Contact tracing technologies has reached it peak times amid the pandemic. From last weeks’ lectures and readings, we compared different models of contact tracing technologies – centralized and decentralized models; both of them have benefits and trade-offs regarding the effectiveness towards controlling the spreading of the diseases and data privacy protection. In centralized model, once the person is sick, the government knows immediately everyone who had met this person; while in decentralized model, information about the encounters is stored only on the user’s phone and even officials can’t access it without the user’s explicit permission (Reaktor and Futurice 2020).
Among all the apps that appears rising to the situation, Ketju Finnish contact-tracing app that presented by Karri-Pekka Laakso, Lead Interaction Designer from Reakto, in collaboration with Vaasa Central Hospital, was built on a hybrid model of decentralized and centralized system, in which people can voluntarily release information to authorities if they are infected. Utilizing the Bluetooth technology instead of geolocation data, it strives to achieve a common ground between the usefulness and personal privacy.
However, from the discussion during the lecture we know, due to the emergency state, the develop team haven’t got chance to conduct a very comprehensive user research or user test. This got me question about, at the end of the day, how many people would actually opt in to download the app and start to use it – a novel app that appears to have some potential concerns of personal privacy. This was evidenced by statistics of a released contact-tracing app from government of Singapore – fewer than 20% mobile users have downloaded it and it is hard to achieve impactful results if most people would never give it a chance (Berke and Larson 2020).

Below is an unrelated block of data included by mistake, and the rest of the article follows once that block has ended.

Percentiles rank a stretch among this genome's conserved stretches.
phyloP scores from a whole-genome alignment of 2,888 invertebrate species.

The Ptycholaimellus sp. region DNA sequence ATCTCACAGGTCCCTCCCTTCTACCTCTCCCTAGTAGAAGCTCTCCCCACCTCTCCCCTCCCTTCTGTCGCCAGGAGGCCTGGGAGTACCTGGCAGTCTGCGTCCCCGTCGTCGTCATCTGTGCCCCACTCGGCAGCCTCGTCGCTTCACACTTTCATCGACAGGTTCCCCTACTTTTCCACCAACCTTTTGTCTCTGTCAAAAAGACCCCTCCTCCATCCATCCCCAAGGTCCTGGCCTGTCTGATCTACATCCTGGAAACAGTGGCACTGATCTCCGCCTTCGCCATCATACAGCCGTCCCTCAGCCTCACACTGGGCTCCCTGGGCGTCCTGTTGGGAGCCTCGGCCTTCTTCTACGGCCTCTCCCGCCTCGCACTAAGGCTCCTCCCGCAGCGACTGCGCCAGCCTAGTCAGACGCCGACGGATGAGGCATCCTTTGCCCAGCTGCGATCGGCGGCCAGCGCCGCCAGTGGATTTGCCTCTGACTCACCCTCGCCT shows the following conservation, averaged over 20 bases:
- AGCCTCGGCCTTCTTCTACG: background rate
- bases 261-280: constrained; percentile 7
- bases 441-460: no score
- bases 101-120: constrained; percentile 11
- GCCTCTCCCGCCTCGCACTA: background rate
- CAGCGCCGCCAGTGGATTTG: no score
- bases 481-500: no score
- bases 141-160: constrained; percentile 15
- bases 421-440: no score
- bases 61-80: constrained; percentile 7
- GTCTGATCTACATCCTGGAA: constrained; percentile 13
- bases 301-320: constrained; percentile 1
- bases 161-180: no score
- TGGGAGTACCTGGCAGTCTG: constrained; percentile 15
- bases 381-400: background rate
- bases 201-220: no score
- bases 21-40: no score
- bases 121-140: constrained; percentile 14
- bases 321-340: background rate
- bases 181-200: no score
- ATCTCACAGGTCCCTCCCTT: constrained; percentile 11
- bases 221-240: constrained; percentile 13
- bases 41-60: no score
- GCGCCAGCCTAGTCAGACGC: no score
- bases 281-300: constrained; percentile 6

Looking back at the discussions we had, most of them were quite technology-centered, we estimated which kind of system, model or physical token will work best. But at the end of the day, people are the ones to be tracked, they walk around and spread the disease, they want to help to care for others and end this global health crisis, but they also have doubts and concerns… Inspired by the Shalini Unnikrishnan’s TED speech on ‘Why we need to turn our response to crisis inside out’, I think we should shift our strategy from technology-centered approach to people-centered approach.
So, apart from asking questions about what kind of technology we ought to adopt, or what particular form it should embed, we could also ask questions like:
- Why would people be willing to use this app/token? And how to engage people to use it and empower them?
- What kind of concerns people would have when using them?
- Are they aware of what kind of data they are giving out? Or do they actually care?
- On designing the app/token, how to build the trust and constantly convey the idea of privacy protection to user, through every step of the user flow?
To address these problems, more comprehensive human-centered user research, interviews and observations (as people may say and act differently), throughout different stages of the whole user journey, from ‘Awareness’ phase to ‘After use’, should be conducted, since ‘Expiration’ (Crocker et al 2020), building time limits of accessing the personal data, also should be considered into the applications.
Overall, as more and more research pointed out that a system that successfully leverages user’s self-reported data in combination with official test results could prove most useful and data-preserving (Laakso 2020, Berke and Larson 2020), engaging people in the center of the approach when designing the contact-tracing systems is as important and examining feasible technologies.
Alex Berke and Kent Larson. 2020. Contact Tracing Technologies: Methods and trade-offs. City Science group. MIT Media Lab.
Andrew Crocker, Kurt Opsahl, and Bennett Cyphers. 2020. The Challenge of Proximity Apps For COVID-19 Contact Tracing, Blog Post. Electronic Frontier Foundation.
Reaktor and Futurice. 2020. Ketju.
Shalini Unnikrishnan. 2016. We need to turn our response to crisis inside out. Video. TED.
Laakso, K.-P., and Honkela, A. 2020. Contact Tracing for COVID-19: Role of Interaction Design & Data Science.
Nagwa Konda, Kholoud Mansour, Lydia Tanner, Jennie Thomas. 2019. Human-centred design and humanitarian innovation. Designing solutions with people affected by disaster. DEPP Innovation Labs